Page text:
A 17-year-old engaged in physical contact sports is at a higher risk due to the potential for physical eye injury or trauma that could result in retinal detachment.

Incorrect answer options:

A. 4-year-old with amblyopia. Amblyopia, also known as lazy eye, is a vision development disorder in which an eye fails to achieve normal visual acuity, even with prescription eyeglasses or contact lenses. While amblyopia is a serious condition that should be treated, it doesn’t directly increase the risk of retinal detachment.

C. 33-year-old with severe ptosis and diplopia. Ptosis is a drooping of the upper eyelid, and diplopia is double vision. While these conditions can be troublesome, they do not directly increase the risk of retinal detachment.

D. 72-year-old with nystagmus and Bell’s palsy. Nystagmus is a condition of involuntary eye movement, and Bell’s palsy is a condition that causes sudden, temporary weakness in your facial muscles. While these conditions can affect vision and facial control, they do not directly increase the risk of retinal detachment.

31. Correct Answer:

A. Initiate measures to prevent falls. A stapedectomy is a surgical procedure that involves the removal of the stapes bone in the middle ear, which is replaced with a prosthesis. This surgery is performed to improve hearing, particularly in patients with otosclerosis, a condition where the stapes bone becomes fixated, preventing sound from reaching the inner ear.

Postoperatively, patients can often experience vertigo or a sense of imbalance due to the changes in the inner ear. Therefore, initiating measures to prevent falls is a crucial aspect of the nursing care plan for these patients. These measures can include assistance with mobilization, ensuring the patient’s environment is free of clutter, and using aids such as handrails or walking aids if needed.

Incorrect answer options:

B. Take steps to avoid aspiration. While preventing aspiration is always important in postoperative care, it’s not a specific concern related to stapedectomy.

C. Provide 2-4L/min of oxygen through a nasal cannula. There’s no specific need for supplemental oxygen for patients after a stapedectomy unless the patient has an underlying condition that necessitates it.

D. Give sedatives to encourage rest and relaxation. Sedatives aren’t typically needed after a stapedectomy. It’s important to maintain a clear sensorium to monitor for postoperative complications, such as vertigo, nausea, or hearing changes.

32. Correct Answer:

D. β€œI’ll opt for doing laundry this afternoon rather than going to work.” After cataract surgery, it’s important for the patient to avoid strenuous activities, including heavy lifting, bending, or straining, as they can increase intraocular pressure and potentially lead to complications such as damage to the surgical site or retinal detachment. Doing laundry, which could involve these activities, is not advisable. The patient should rest and limit activities until they have been cleared to do so by their healthcare provider.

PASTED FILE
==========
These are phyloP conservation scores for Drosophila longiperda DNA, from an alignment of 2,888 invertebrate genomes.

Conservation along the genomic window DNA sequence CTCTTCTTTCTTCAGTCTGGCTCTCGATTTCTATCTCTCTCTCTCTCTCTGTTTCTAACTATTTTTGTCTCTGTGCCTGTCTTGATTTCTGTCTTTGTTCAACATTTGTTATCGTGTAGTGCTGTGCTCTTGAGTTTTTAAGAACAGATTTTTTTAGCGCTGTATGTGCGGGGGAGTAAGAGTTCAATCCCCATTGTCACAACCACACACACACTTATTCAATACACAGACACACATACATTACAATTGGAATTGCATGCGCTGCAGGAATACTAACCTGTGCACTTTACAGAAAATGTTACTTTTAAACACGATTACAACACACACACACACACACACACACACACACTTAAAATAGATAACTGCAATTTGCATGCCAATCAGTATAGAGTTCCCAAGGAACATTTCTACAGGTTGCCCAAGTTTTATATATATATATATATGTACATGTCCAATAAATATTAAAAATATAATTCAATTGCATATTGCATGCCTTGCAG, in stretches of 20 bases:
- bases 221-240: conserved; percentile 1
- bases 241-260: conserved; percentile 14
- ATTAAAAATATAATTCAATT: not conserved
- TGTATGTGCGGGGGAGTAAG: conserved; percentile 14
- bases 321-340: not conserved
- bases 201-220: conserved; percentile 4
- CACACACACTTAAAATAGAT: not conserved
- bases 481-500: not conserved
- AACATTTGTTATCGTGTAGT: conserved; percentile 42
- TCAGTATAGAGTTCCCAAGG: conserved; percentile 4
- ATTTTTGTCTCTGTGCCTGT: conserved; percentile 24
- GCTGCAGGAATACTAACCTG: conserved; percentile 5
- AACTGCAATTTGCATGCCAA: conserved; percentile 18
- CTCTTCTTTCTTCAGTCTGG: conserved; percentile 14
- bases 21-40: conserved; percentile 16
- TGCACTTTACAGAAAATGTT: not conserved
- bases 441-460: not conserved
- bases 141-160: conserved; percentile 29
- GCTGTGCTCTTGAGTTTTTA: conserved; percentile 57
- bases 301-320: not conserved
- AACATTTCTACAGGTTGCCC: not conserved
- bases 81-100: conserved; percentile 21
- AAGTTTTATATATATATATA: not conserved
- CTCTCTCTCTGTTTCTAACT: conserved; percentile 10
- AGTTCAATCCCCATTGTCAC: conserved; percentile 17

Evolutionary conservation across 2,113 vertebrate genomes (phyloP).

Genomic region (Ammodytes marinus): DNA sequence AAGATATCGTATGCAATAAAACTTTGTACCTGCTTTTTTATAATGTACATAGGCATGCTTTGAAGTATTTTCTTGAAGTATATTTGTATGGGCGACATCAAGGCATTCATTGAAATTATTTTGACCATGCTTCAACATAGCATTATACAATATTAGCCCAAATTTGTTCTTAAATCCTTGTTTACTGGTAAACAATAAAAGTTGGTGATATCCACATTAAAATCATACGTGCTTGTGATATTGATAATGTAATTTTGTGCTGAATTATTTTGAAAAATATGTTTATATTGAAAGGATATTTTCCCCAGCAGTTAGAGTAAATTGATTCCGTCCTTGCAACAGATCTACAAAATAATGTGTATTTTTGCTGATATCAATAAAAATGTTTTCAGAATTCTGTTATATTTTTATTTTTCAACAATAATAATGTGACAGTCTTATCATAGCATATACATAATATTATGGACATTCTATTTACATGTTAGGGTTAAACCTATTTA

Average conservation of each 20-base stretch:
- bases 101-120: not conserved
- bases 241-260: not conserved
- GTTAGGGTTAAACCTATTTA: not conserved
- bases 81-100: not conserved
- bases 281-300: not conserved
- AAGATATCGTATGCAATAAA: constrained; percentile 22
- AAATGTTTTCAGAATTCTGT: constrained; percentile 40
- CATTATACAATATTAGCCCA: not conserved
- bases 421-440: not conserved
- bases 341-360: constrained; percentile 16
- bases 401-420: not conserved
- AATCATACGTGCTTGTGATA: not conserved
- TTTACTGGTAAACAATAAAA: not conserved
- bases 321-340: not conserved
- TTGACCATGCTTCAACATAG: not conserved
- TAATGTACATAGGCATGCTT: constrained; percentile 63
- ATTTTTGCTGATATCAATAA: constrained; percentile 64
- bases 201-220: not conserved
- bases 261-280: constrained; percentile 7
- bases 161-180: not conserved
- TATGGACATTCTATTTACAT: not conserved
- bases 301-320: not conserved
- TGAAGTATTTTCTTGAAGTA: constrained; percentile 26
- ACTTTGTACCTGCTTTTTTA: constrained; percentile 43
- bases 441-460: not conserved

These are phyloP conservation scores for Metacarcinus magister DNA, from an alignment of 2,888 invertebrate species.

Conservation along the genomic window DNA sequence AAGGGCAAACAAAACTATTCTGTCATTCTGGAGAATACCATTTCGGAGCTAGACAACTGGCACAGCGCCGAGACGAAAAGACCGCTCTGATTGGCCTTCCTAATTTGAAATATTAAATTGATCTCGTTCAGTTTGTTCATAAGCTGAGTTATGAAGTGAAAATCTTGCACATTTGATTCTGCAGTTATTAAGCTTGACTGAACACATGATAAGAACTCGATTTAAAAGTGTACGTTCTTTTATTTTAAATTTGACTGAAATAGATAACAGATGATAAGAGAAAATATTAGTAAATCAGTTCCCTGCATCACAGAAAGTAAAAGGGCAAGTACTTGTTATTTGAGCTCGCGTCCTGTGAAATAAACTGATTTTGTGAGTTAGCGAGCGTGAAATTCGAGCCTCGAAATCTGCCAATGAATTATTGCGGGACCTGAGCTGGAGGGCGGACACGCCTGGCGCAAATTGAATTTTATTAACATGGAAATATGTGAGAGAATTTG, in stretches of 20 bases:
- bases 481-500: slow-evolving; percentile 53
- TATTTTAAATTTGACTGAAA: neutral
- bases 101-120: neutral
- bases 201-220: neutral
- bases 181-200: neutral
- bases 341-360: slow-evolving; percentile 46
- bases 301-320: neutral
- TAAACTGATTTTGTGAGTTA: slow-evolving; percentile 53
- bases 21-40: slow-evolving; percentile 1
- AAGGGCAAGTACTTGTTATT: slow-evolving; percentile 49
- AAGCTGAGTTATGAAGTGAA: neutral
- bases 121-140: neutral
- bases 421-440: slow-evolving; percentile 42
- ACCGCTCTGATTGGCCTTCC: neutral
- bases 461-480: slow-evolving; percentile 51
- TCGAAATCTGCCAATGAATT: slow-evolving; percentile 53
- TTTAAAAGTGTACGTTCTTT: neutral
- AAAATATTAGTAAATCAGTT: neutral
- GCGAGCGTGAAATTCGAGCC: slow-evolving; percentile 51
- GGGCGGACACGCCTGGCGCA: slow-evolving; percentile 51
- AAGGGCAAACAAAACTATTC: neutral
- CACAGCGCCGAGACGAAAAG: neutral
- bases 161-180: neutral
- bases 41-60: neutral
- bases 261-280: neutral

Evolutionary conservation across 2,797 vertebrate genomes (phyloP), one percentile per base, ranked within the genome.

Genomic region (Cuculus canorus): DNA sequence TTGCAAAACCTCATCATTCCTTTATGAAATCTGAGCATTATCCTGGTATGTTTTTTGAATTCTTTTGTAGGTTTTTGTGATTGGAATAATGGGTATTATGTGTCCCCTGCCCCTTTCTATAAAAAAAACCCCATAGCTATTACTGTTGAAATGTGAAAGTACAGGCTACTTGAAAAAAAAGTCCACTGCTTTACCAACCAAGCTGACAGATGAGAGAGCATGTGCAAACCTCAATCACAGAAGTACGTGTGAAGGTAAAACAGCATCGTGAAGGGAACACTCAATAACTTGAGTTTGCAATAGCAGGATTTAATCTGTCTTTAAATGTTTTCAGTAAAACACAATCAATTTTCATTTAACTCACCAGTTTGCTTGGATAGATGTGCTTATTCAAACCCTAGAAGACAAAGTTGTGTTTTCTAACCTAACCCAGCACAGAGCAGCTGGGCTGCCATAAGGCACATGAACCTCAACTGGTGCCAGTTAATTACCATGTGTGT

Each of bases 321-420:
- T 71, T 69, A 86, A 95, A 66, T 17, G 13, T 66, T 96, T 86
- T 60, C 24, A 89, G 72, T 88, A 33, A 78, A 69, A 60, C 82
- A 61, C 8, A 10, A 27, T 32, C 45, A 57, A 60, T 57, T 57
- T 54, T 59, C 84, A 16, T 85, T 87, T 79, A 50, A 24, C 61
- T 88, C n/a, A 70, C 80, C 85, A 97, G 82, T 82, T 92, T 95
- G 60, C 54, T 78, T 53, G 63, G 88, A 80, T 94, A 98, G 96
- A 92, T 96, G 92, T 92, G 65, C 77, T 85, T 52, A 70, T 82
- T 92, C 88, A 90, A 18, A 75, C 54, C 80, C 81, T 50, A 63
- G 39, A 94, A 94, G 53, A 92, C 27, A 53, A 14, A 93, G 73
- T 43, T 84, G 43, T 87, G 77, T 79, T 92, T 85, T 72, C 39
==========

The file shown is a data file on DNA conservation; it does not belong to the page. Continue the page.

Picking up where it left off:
Incorrect answer options:

A. β€œI’ll contact you if I experience considerable pain.” This is a correct response. Postoperative pain may suggest complications, such as infection or increased intraocular pressure. It’s important that the patient contacts their healthcare provider if they experience significant pain.

B. β€œI’ll keep taking my Metamucil for one more week.” This is also correct. Metamucil, a fiber supplement, is used to prevent constipation. Constipation can lead to straining during bowel movements, which can increase intraocular pressure. Therefore, preventing constipation can be beneficial for a patient recovering from cataract surgery.

C. “If it’s recommended that I rest at home and limit my activities, I’ll follow that advice.” This is the correct attitude after cataract surgery. Resting and limiting activities can help the healing process and reduce the risk of complications.

33. Correct Answer:

D. Epinephrine HCL (Epirate). Epinephrine (Epirate) is a sympathomimetic drug that, when administered as eye drops, can potentially cause systemic effects such as increased heart rate and blood pressure due to its vasoconstrictive properties. While it is primarily used to decrease intraocular pressure in the treatment of glaucoma, the potential systemic effects could theoretically exacerbate elevated intracranial pressure (ICP) by increasing cerebral perfusion pressure. Therefore, caution is advised when administering this medication to a patient with elevated ICP, and their clinical status should be closely monitored.

Incorrect answer options:

A. Artificial tears are used mainly for lubrication and relief from dry eyes. They do not affect ICP or intraocular pressure and are generally safe for use in patients with elevated ICP.

B. Betaxolol (Betoptic) is a beta-blocker eye drop used primarily for reducing intraocular pressure in conditions such as glaucoma. While it can potentially decrease cerebral blood flow, which may exacerbate ICP in susceptible individuals, it is generally considered safe unless the patient has other contraindications to beta-blockers.

C. Acetazolamide (Diamox) is often used to decrease intraocular pressure and can also reduce cerebrospinal fluid production, which may help to lower ICP. Therefore, it is generally beneficial for a patient with elevated ICP.

34. Correct answer:

D. Regularity and intensity of symptoms. Understanding the regularity and intensity of symptoms is crucial for the nurse when admitting a patient with Meniere’s disease. Meniere’s disease is a disorder of the inner ear that can cause severe dizziness (vertigo), ringing in the ears (tinnitus), hearing loss, and a feeling of fullness or congestion in the ear. The intensity and frequency of these symptoms can vary significantly between individuals and even in the same individual over time. The nurse needs to gather a detailed history of the patient’s symptoms to understand the severity of the disease, which will help guide treatment strategies and management of the condition.